Error parsing XSLT file: \xslt\FacebookOpenGraph.xslt First report: Volkswagen Golf long-term test
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First report: Volkswagen Golf long-term test

Date: 07 April 2021   |   Author: Richard Bush

We've adopted a Volkswagen Golf for a few months to see if the celebrated German hatchback still has what it takes.
Volkswagen Golf 1.5 TSI 130 Life
P11D price: £23,725
As tested: £26,330
Official consumption: 52.3 mpg
Our average consumption: 37.1 mpg
Mileage: 1,254

You don't need us to tell you how popular the Volkswagen Golf is. It's one of those rare things that manages to be ubiquitous and yet cult at the same time. It used to be the only go-to family hatchback that offered brand prestige, solid reliability and Germanic-style luxury at an affordable price. That isn't the case anymore, with everyone from Peugeot to Kia fighting for the same piece of the pie. So, in the modern day adapt or die hatchback market, is the Golf still relevant? 

Having recently become a dad, I was excited at the prospect of running the staple family car for an extended period of time. And as our test car came specced in the entry-level Life trim, I was curious to see what a 'cheap' Golf actually has to offer.

The Storm Grey upholstery was a shock - but a welcome one. In my mind's eye, every hatchback has a dark interior with varying amounts of chrome and scratchy plastics. The grey interior of this Golf makes for a much warmer, cosier cabin and it's a wonder why lighter interiors aren't the norm. It works for Volvo.

Volkswagen hasn't pulled any punches on the tech front with the eight-generation Golf. Every example gets an almost buttonless dashboard, with a centrally-mounted 10in touchscreen and a 10in display behind the steering wheel. Between these two screens, the average driver won't want for anything - with a 3D map satnav system, DAB radio, Apple Carplay and Android Auto, parking sensors and adaptive cruise control all included. You even get luxury features like keyless start and 10-colour ambient lighting. Five years ago, you'd have assumed we were talking about an Audi with those specs.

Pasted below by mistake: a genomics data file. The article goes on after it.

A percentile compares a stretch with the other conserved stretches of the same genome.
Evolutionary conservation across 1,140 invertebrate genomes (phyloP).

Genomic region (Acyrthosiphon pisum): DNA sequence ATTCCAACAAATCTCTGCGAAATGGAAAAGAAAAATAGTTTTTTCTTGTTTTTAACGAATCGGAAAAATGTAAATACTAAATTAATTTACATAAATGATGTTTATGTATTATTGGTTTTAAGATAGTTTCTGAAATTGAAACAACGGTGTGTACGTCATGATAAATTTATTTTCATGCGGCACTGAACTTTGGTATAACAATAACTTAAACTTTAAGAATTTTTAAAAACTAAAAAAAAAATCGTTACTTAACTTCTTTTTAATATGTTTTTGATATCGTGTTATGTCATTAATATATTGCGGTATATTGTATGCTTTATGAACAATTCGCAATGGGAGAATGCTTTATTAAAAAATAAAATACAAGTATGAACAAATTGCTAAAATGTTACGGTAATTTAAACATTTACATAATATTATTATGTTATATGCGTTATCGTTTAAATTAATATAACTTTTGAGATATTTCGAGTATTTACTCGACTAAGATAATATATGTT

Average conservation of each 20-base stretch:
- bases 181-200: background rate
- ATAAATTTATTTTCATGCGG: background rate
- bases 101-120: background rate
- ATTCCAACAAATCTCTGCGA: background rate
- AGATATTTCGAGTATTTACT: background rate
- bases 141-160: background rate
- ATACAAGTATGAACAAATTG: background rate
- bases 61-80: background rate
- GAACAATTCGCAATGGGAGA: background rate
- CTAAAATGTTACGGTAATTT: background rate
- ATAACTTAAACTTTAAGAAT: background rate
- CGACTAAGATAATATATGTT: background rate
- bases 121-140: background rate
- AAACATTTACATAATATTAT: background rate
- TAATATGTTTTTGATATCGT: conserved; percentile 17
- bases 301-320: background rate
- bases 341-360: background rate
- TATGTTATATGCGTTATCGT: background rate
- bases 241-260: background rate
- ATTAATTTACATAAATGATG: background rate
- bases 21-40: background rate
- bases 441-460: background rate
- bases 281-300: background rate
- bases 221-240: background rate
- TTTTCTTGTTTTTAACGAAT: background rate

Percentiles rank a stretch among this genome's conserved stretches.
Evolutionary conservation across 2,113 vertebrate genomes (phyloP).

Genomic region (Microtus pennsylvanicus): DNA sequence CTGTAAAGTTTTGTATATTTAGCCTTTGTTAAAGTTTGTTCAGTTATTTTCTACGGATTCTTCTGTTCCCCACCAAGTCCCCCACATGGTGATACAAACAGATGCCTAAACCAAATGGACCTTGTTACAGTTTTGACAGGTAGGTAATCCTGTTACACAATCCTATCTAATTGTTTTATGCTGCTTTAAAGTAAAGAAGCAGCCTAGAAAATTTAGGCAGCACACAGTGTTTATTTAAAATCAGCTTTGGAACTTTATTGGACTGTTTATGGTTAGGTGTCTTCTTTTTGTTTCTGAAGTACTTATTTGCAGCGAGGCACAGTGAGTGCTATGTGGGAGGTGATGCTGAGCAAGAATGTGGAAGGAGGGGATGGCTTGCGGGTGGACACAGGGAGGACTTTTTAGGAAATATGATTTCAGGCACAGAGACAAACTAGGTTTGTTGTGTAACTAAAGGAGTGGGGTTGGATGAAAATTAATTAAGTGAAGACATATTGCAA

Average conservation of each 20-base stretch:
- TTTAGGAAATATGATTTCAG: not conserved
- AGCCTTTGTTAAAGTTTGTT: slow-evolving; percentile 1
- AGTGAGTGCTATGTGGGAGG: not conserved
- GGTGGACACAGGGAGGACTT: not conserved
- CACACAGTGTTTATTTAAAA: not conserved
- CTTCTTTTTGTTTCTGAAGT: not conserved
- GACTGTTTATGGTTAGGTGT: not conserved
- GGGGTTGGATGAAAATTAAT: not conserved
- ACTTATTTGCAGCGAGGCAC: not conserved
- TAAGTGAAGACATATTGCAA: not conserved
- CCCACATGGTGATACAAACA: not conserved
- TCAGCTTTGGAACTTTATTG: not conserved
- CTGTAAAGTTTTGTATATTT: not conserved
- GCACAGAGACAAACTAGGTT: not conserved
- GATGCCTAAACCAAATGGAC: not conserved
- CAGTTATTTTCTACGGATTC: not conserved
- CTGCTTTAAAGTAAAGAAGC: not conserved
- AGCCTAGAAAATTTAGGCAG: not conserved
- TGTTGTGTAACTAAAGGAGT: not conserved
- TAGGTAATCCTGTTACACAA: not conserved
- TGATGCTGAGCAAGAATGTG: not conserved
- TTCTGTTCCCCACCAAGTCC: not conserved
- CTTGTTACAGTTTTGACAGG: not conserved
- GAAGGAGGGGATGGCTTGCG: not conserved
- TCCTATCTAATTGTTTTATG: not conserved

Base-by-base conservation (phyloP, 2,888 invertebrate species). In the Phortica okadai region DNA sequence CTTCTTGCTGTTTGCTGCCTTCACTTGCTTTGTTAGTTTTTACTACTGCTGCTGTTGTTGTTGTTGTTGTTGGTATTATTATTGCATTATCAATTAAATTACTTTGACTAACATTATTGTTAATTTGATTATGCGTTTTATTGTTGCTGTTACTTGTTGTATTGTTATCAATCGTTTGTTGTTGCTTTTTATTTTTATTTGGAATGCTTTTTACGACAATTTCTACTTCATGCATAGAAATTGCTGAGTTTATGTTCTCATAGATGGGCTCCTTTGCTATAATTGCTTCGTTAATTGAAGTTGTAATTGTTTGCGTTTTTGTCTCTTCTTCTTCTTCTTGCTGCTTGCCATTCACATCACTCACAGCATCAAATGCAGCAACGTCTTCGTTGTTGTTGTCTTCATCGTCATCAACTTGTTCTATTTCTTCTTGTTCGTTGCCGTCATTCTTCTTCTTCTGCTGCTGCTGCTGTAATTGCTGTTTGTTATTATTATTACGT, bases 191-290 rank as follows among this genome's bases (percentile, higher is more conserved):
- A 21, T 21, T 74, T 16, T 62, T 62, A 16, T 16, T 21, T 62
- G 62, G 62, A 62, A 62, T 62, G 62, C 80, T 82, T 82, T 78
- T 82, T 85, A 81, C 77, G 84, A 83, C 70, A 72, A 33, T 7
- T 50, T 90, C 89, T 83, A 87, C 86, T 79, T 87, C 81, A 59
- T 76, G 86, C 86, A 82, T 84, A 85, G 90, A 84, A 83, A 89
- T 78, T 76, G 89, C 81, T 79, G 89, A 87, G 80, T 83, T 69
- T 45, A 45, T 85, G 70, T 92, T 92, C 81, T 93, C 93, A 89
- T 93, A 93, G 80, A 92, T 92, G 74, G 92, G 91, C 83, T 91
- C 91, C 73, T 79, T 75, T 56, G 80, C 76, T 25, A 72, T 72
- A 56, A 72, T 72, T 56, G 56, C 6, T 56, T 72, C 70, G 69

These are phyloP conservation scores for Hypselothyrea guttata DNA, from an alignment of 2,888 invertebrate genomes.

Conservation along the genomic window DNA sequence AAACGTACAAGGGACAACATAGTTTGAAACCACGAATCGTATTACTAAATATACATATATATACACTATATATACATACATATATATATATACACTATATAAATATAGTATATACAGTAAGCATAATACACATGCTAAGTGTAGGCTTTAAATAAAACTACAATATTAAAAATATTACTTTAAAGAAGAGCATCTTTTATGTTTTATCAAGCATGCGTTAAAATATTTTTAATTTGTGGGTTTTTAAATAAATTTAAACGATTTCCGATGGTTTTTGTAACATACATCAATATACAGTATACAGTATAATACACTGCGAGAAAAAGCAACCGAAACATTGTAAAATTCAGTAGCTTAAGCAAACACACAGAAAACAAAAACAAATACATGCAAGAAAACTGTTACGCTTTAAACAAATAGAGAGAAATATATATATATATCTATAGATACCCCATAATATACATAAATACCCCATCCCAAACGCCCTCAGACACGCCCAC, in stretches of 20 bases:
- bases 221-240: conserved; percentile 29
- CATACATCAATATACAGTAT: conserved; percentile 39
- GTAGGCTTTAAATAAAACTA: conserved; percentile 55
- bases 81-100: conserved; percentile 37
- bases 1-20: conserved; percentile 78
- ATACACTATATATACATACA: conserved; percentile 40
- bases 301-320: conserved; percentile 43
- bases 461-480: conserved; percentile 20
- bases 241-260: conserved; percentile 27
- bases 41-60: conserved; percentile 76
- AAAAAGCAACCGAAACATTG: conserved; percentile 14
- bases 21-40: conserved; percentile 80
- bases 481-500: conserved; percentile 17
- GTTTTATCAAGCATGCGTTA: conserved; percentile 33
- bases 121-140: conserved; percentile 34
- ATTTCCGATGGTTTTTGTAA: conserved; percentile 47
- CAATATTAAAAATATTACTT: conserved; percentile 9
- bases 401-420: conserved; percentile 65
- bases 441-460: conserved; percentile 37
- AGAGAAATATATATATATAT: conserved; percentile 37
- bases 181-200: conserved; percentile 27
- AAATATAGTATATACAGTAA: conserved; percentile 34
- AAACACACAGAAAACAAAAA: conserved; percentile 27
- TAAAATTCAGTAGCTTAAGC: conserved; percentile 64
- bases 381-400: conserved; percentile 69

While we do have the Life version of the Golf, there's also a few optional extras fitted, which mostly add to the function rather than the fit of the car. The main attractions are the winter pack and driver's assistance pack. These give the likes of heated seats (and steering wheel) as well as lane keep assist and lane departure warning.

So the Golf has lots of kit to offer, even without the optional extras. Navigating the screen's menus and options, however, is another story. It's far too early to deliver a verdict on the functionality of the touchscreen, but let's just say it's a learning curve, even for a fairly well-versed techy like me.

Those looking for a foot in the door of Golf ownership can choose between either a 1.0-litre TSI or 1.5-litre TSI petrol - each offering six-speed manual and DSG automatic options, as well as mild-hybrid eTSI variants. Our car comes fitted with the 130hp 1.5-litre four-cylinder turbocharged petrol mated to a six-speed manual gearbox. This 1.5 feels a lot like the good ol' 1.2 turbo of yesteryear, with just enough power and smooth, effortless acceleration - although it does require you to rev it if you want to do anything but mosey along.

The mild-mannered 1.5 suits the Golf's persona well though. Like many other small VW-Group cars, the Golf very much feels like it drives itself, which when you're nipping to the shops or checking on the baby in the back seat, isn't such a bad thing at all.

I'm looking forward to seeing how it handles family life in the coming months, especially considering that my son is edging towards the end of his grab-everything, multiple car-seat-requiring first year. But, so far, so Golf.

Standard equipment:

Discover Navigation system with 10in touchscreen, Active Info Display, 10in high-res TFT dash display, ACC Adaptive Cruise Control, climate control, keyless start, ambient lighting, front and rear parking sensors, LED self-levelling headlights, Car-Net 'App-Connect' 

Options:

Carpet mats £100

Winter pack including heated steering wheel £550

Driver's assistance pack £785

Lounge pack £400

High beam assist £145

Atlantic Blue metallic paint £625



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